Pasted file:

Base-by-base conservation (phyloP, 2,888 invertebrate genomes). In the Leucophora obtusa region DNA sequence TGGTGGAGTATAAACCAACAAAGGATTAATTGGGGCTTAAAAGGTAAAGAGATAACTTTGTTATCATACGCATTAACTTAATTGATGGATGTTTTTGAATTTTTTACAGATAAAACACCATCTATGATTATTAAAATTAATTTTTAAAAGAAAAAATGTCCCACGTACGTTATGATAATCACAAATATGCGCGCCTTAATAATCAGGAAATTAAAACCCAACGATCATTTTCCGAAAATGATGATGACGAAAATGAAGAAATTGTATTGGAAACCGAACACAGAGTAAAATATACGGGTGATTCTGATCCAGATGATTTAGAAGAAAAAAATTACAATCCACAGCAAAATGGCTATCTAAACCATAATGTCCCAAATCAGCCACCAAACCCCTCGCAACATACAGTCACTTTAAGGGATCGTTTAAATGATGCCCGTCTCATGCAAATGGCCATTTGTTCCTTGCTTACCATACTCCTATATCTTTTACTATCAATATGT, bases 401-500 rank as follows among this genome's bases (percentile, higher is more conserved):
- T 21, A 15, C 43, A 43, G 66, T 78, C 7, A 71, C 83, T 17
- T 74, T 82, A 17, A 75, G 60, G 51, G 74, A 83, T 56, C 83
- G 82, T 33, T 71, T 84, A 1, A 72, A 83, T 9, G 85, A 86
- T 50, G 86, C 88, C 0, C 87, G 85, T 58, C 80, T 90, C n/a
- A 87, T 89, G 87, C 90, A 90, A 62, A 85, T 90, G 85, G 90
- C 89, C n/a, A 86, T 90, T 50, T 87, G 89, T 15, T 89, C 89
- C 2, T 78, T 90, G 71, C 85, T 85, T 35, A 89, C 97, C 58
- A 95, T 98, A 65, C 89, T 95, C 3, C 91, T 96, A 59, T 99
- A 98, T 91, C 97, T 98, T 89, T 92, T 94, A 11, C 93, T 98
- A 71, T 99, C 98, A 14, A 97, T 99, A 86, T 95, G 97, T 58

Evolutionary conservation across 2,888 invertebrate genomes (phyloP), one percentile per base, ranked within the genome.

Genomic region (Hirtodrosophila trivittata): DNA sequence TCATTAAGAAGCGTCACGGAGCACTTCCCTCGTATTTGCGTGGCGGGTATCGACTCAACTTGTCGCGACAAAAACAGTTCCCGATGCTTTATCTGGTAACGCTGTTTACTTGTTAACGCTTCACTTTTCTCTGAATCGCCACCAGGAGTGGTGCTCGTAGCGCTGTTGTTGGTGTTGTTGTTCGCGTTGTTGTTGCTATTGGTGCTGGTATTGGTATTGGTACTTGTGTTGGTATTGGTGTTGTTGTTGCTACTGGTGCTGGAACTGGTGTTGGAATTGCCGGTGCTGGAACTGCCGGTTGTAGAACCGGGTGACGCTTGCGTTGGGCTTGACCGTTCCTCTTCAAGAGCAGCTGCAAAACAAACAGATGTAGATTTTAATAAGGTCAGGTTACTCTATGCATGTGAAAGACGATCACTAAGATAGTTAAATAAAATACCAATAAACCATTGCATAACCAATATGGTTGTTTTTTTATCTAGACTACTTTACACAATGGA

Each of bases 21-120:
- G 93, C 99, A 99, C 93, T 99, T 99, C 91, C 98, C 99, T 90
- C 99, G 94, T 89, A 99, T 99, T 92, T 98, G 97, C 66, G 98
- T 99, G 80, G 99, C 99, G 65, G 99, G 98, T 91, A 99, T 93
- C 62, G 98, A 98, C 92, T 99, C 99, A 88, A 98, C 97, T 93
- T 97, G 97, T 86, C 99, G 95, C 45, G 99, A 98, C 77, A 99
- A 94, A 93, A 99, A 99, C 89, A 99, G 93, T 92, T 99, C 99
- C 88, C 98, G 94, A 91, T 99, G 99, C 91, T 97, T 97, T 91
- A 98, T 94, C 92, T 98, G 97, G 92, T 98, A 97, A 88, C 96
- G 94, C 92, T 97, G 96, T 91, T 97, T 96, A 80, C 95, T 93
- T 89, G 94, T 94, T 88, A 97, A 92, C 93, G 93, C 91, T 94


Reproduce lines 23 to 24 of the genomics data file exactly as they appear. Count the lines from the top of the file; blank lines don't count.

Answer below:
- G 94, C 92, T 97, G 96, T 91, T 97, T 96, A 80, C 95, T 93
- T 89, G 94, T 94, T 88, A 97, A 92, C 93, G 93, C 91, T 94